When I’m not busy, I crave time with other people so that I can feel like I’m not wallowing in my apartment, biting my nails and wondering if I can pay my internet bill this month. When you’re not busy with work, reach out to your buds and seek their support. Get a manicure, go to yoga or take 30 minutes to run up and down the hill behind your house. The first thing to go when I do get busy is my self-care, so trying to make this a habit every day when you aren’t worrying about hitting client deadlines means you’re likely to stick with it when you do start getting inquiries again.
Engage in some marketing work
Reach out to your five favorite bloggers and ask them if you can write a guest post on their blog about your services or a topic their readers might be interested in. If they regularly accept guest posts, I bet they’d be stoked to have a quick content turnaround on something that you’re an expert in. The best part about this is that it feels like you do have a project to work and all it takes is a well composed, simple email to get the ball rolling.
And whatever you do, do not panic.
I promise, if you stop thinking about it and have goals for yourself each day (even if it’s only 3 small ones), you’ll be much more organized when the clients do roll in. And they will. Trust me.
What do you do when you experience slow times in your solo business?
Welcome to Shop Talk, where we chat about everything from the business processes and procedures you swear by to how you handle tough situations (like letting go of a client) to what gets you up on Monday morning. Give us a sneak peek into your business and let yourself inspire (and be inspired by!) our community.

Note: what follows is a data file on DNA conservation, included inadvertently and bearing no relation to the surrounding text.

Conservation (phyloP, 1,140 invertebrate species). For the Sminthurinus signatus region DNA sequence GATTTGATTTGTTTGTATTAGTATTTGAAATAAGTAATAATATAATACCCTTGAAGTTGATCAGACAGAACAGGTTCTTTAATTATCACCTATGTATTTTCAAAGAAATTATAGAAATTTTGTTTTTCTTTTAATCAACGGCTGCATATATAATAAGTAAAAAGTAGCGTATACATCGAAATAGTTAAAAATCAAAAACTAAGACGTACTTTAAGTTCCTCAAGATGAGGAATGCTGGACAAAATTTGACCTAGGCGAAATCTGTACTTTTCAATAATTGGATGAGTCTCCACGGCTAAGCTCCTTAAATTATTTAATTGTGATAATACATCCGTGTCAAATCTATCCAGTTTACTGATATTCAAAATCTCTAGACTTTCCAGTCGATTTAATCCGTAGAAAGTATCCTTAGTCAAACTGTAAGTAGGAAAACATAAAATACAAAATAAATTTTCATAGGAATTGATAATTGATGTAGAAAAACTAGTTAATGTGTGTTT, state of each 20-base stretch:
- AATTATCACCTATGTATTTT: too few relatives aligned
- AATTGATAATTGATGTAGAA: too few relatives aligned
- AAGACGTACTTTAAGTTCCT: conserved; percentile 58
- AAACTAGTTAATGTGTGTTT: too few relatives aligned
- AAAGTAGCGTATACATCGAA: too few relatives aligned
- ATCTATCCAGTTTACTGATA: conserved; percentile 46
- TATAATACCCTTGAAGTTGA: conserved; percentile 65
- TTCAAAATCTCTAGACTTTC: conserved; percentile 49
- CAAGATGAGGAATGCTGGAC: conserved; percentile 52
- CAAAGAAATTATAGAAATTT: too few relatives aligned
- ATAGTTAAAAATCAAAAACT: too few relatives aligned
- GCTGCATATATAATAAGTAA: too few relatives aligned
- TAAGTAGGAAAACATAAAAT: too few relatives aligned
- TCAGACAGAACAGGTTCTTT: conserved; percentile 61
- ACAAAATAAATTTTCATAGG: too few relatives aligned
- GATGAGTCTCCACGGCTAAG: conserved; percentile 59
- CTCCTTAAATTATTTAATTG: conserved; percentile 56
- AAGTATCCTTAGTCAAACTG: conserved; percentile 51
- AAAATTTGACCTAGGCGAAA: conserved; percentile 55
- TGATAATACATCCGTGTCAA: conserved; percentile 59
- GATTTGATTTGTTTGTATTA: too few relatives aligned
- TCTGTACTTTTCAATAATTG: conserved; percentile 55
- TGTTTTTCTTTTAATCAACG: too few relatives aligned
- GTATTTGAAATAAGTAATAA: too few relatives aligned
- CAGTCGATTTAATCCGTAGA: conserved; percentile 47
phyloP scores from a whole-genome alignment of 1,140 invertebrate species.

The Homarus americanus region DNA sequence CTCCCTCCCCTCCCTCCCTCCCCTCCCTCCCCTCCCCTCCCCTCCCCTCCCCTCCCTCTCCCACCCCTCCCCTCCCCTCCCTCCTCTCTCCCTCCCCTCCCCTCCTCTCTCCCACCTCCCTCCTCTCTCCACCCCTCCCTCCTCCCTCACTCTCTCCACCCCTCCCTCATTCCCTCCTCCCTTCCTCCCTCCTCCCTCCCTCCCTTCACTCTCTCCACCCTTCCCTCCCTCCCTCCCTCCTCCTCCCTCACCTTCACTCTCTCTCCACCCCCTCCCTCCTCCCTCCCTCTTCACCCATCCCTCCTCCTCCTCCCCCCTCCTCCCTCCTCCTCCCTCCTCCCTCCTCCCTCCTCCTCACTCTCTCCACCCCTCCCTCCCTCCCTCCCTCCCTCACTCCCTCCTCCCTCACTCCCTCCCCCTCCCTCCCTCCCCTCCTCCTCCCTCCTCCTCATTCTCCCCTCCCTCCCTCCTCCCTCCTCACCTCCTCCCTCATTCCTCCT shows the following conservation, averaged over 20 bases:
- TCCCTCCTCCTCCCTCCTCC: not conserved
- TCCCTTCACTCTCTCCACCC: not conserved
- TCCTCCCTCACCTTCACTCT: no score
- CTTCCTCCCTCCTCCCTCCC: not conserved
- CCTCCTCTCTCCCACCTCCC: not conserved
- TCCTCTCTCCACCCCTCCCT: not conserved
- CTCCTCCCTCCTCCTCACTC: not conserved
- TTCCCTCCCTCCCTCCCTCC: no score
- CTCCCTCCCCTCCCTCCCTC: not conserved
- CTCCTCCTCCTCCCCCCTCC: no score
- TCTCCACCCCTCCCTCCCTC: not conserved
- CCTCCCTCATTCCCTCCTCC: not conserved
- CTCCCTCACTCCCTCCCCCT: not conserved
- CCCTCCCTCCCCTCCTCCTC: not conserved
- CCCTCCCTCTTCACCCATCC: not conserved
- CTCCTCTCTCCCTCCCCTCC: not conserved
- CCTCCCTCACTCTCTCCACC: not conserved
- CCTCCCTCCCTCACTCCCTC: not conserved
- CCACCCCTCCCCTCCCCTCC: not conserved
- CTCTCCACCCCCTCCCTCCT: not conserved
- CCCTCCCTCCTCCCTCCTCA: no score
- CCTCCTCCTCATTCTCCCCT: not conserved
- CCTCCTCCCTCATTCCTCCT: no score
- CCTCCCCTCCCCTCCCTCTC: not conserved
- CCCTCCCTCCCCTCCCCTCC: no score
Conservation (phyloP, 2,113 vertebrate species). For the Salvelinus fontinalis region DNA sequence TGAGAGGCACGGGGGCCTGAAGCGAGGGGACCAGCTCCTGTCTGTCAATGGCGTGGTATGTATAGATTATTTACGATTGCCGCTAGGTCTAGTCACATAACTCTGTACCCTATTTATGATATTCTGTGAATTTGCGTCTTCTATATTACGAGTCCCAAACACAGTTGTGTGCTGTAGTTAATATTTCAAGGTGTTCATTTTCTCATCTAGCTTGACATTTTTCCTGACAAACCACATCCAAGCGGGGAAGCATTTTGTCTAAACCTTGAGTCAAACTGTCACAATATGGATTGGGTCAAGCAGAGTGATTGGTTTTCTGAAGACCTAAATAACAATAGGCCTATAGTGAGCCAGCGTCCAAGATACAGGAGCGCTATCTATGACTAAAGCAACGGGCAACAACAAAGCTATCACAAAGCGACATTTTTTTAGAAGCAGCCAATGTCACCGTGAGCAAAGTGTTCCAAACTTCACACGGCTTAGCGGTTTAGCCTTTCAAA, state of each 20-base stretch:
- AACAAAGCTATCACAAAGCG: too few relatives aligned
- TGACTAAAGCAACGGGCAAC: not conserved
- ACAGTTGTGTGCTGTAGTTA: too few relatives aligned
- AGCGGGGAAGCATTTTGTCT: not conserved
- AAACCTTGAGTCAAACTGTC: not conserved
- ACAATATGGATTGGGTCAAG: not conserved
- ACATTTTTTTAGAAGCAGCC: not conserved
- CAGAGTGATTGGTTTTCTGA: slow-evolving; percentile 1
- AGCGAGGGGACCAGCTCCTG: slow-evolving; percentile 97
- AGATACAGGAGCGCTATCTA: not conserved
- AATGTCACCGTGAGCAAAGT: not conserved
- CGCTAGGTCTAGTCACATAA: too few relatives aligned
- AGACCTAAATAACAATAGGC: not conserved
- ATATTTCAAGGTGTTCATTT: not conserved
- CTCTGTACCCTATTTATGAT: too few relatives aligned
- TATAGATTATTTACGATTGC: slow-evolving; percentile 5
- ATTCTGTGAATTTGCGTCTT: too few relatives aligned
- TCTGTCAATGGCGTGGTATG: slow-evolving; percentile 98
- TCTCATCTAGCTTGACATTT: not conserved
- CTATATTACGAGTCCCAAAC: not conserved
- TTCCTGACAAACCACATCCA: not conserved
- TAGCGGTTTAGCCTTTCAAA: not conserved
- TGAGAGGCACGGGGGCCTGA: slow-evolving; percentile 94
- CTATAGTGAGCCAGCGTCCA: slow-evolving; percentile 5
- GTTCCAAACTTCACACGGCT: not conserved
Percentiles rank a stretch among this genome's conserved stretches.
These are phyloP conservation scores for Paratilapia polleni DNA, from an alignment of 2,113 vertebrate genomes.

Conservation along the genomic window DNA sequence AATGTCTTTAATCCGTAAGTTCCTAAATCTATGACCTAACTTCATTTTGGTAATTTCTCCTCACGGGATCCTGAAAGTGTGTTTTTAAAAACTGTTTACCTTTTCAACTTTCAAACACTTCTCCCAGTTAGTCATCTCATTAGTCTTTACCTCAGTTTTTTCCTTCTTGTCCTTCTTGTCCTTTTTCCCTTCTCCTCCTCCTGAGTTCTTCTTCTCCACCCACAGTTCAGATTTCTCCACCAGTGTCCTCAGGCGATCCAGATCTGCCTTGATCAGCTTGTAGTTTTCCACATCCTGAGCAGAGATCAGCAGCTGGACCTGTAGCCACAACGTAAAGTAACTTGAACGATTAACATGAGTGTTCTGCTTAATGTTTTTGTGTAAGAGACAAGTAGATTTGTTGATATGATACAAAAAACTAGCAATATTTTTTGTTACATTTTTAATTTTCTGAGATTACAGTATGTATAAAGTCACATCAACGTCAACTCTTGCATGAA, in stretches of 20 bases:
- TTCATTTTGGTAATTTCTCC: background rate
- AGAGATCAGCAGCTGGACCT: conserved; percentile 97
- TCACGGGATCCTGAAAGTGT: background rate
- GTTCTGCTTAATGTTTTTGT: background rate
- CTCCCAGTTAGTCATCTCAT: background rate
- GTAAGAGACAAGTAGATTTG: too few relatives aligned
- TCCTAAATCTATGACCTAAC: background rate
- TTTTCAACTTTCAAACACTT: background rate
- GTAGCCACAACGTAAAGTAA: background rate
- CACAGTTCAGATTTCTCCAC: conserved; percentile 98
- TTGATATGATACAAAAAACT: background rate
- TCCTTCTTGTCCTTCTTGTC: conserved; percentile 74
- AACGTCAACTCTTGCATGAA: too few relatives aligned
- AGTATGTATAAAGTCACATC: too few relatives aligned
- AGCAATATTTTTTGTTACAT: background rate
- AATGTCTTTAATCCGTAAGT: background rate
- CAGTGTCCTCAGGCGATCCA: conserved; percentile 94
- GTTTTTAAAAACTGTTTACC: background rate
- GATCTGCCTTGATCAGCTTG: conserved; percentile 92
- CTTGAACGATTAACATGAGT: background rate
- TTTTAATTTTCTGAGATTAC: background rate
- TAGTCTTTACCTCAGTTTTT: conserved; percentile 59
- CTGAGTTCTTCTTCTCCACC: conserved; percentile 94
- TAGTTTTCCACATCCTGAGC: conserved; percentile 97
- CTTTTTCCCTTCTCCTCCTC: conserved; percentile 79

We often hear the same “A List” names floating around the women’s entrepreneurial world. Don’t get us wrong, we love us some Marie Forleo, but we want to know: which flying-under-the-radar women do you look up to in the business world?
Join us every Monday morning for Motivation Monday, where we share a helpful “homework” assignment that gives your business a creative boost and gets you thinking (and moving) outside the box each week.
Our days are consumed by more, more, more. More productivity, more progress, more…stuff. But sometimes we need to do less…less incessantly checking our site stats, less seeing how many people signed up for our MailChimp email list, less checking our Twitter mentions throughout the day.
Today, make a “Do Less” List- write down the little things you do throughout your work day that aren’t productive or useful. Think: checking Facebook too often, checking your email over and over, or peering into the fridge mindlessly.
Then make a note each time you do the activity. The simple act of writing it down will remind you to think twice before doing it, which means less time spent doing unproductive activities and more time spent growing your business.
Want a simple template to use? We made one just for you 🙂
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Does this sound like you? You run by Starbucks to pick up a Venti soy latte. You’re running a few minutes late to a client meeting, so you pick up your iPhone to shoot a quick email to said client as you pull out of the parking lot.
We get it (trust us, we get it!)- as a solopreneur, you’re busy. But it’s important to remember the risks we take each time we decide a text must be answered, an email must be sent, or a Candy Crush level must be won while we’re on the road.
That’s why One Woman Shop supports the It Can Wait Pledge, which reminds us that no text (or email or blog post or tweet or Evernote) is worth the risk.
Not convinced? Here are some scary stats: according to the official government website for distracted driving, sending or receiving a text takes a driver’s eyes from the road for an average of 4.6 seconds- at 55 mph, that’s like driving the whole length of a football field blind. In addition, engaging in visual-manual tasks- like reaching for your phone, dialing, or texting- triples your risk of getting into a car crash.
Are you in? Welcome to a life of safer driver! Help spread the #itcanwait concept to your community: